“Inaugurated in 1957, the Australian Father of the Year has been awarded annually to high-profile, famous fathers, from prime ministers and politicians to sportsmen, business leaders, entertainers and musicians acknowledging the support, guidance and love they show to Australian children.”

So says Wikipedia. I am not famous or high-profile. The smear-the-opponent style of politics means that I will never go there, and my dad jokes hardly rate as entertainment.

A long time ago, I played in a few local club hockey grand finals and even helped win a few as goalie. I would rate as a gifted musician if playing Twinkle, Twinkle Little Star on the recorder was regarded as an exquisite musical arrangement. It would seem that Australian Father of the Year will elude me, but for supporting, guiding and loving my daughters in my own ways.

Despite my stout competitive streak, I have no aspirations for parenting awards, although I do admire and appreciate the inspiration of dads who receive the parenting gong. Being famous or a sportsman or a politician is too lofty for me. Instead, I set my own parenting criteria and enjoy the beautiful devotion of two wonderfully discerning critics.

Goals

As a single dad, I am continuously conscious of having to support, guide and love from a distance before gladly mixing it up in our together time. And, when I am running solo, there are always opportunities to be inspired and reminded to lift my performance at the dad gig. As much as Father of the Year is a noble achievement, the recipients are way out of my line of sight, so parenting lessons or coaching tips from the winners aren’t visible to me. Instead, I have cobbled together my own criteria for “Backyard Dad” award.

For the sake of full disclosure, there aren’t any prize money or fame or sponsorship deals in my award. My backyard is the space I can see, and a little bit beyond if I put my glasses on. I declare my conflict of interest — I created the award, I am often the only competitor, and I judge the winner.

My criterion is that a winning dad does the day-to-day fundamentals consistently well. A champion dad rescues fun from the day-to-day drudgery of breakfast before the rush to school. A great dad sits still alongside his kids to listen and listen and listen while his precious children relate their woes long enough to find their own fix. A great dad bounces back from losing over to frustration and tiredness to say sorry after giving his kids a spray. A resolute dad holds steady while being on the receiving end of a spray from his teenage offspring in full flight.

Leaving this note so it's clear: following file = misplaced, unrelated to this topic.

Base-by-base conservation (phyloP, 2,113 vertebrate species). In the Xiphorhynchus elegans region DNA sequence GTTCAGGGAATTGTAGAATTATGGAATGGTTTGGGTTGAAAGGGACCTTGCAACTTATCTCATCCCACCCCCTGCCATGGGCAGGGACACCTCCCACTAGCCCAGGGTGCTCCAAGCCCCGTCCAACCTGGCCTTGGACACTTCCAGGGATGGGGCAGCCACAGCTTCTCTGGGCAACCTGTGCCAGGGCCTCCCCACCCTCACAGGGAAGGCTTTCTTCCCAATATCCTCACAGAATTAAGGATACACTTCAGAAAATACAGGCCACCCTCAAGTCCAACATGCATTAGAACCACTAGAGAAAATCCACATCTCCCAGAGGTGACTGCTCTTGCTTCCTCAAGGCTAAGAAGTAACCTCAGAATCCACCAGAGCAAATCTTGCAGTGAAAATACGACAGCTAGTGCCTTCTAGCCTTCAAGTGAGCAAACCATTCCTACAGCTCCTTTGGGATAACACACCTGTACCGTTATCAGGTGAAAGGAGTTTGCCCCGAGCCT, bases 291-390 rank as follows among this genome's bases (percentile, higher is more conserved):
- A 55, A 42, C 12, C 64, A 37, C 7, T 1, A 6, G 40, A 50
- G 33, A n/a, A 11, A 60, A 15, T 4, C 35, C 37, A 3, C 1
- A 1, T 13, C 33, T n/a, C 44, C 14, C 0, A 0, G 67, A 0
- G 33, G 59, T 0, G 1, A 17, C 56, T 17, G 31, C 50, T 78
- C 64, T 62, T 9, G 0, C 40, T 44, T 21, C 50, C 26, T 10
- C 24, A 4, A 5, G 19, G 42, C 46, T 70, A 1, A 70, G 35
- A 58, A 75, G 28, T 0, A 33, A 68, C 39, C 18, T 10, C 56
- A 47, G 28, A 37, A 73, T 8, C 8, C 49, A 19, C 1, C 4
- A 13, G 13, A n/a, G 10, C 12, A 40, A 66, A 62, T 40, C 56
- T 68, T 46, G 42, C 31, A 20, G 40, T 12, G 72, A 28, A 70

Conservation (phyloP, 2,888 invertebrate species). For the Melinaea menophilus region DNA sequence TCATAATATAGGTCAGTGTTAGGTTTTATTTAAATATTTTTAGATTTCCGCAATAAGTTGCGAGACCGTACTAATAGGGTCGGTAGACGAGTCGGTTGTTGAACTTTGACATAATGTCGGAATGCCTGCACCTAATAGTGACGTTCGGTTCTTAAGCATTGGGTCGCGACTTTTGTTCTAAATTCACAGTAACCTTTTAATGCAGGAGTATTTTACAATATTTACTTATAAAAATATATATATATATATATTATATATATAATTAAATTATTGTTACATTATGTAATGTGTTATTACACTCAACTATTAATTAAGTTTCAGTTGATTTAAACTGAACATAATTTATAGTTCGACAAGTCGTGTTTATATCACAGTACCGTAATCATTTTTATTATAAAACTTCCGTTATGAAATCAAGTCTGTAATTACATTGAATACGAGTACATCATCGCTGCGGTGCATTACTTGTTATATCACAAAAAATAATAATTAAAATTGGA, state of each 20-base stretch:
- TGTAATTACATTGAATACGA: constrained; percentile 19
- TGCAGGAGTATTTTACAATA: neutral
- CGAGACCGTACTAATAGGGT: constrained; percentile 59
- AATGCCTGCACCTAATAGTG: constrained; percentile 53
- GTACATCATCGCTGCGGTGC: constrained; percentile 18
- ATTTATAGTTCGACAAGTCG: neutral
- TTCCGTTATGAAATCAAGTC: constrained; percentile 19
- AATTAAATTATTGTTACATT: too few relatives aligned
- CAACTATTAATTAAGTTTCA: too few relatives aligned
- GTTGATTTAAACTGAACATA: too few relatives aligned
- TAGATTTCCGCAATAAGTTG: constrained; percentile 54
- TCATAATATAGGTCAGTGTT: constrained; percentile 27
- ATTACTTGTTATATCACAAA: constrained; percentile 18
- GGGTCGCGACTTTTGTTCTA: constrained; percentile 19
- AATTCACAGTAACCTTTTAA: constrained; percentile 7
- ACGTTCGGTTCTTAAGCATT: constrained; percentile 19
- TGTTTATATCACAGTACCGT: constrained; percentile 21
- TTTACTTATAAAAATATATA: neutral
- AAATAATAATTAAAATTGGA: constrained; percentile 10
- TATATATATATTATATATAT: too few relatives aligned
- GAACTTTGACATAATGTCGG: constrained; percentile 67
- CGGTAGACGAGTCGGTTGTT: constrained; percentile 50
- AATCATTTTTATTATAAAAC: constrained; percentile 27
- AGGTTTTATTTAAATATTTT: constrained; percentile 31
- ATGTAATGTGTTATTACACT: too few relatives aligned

And, I know that there are great dads out there who do those things and then some. Please, talk yourself up, as you are probably one of them. But, I doubt that there is any dad who does ‘winning dad’ all the time. I… we… we all have a decent crack at doing the best by our kids, yet our parenting sprint sometimes takes a tumble on misplaced hurdles. So, when my winning form hits a bad patch or I miss the delightful gift of picking my daughters up after school, I go looking for the everyday encouragement of a new “Backyard Dad” winner. I spotted two recently.

Inspiration

As I trawled the supermarket aisles, I noticed a dad who was link-armed with his mid-teen daughter. They bumped at each other and cajoled their way along the stock-laden shelves, fully wrapped up in the presence of one another. Of course, this otherwise anonymous dad and daughter probably clash at home and maybe supermarkets are their go-to happy place, but in that moment, the frivolous joy in both of them was wholesome and inspiring. They looked at one another and smiled! There are few things more tedious than the crazy search for grocery items, so I really delighted in this dad cheering his daughter on in such overt affection in the most everyday of situations. Winner!

Later, I was stuck at the lights, softly lamenting another handover of care. My mind was splashing around memories of a cracking weekend with my two earthly angels when I spotted a bloke who was being outpaced to the traffic crossing by all the other post-work pedestrians. The sweeping action of his cane and dark glasses on an overcast day drew my attention to him being vision-impaired and not that he couldn’t see. He reached out for the reassuring touch of the pole that held the traffic light button, obviously honing in on the dramatic beeps.

And then, his arm movement went beyond the traffic button, arcing out, up and then down to come to rest on the helmeted head of his fast-incoming daughter on a scooter. I was awestruck by the simple show of affection and care. While his daughter may not have been visible to this winning dad, he was incredibly aware of his daughter despite the frantic traffic noise. Witnessing that simple gesture filled my parenting heart with an awareness that great parenting is often in doing affection really well. Winner!

Both my winners reminded me that the everyday holds wonderful potential to care deeply in the form of gentle touch. It is in shaking off the everyday pace to be deeply present. And I still tune into my winners to remind me that being present doesn’t have to be in the face-to-face, but in a phone call or silly email banter or leaving love notes.  Thank you to those two winning dads… where ever you are. I wish that you had an acceptance speech for me to hear.

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Photo by Kampus Production.

About the Author: Greg McInerney

Greg is the father of two daughters.

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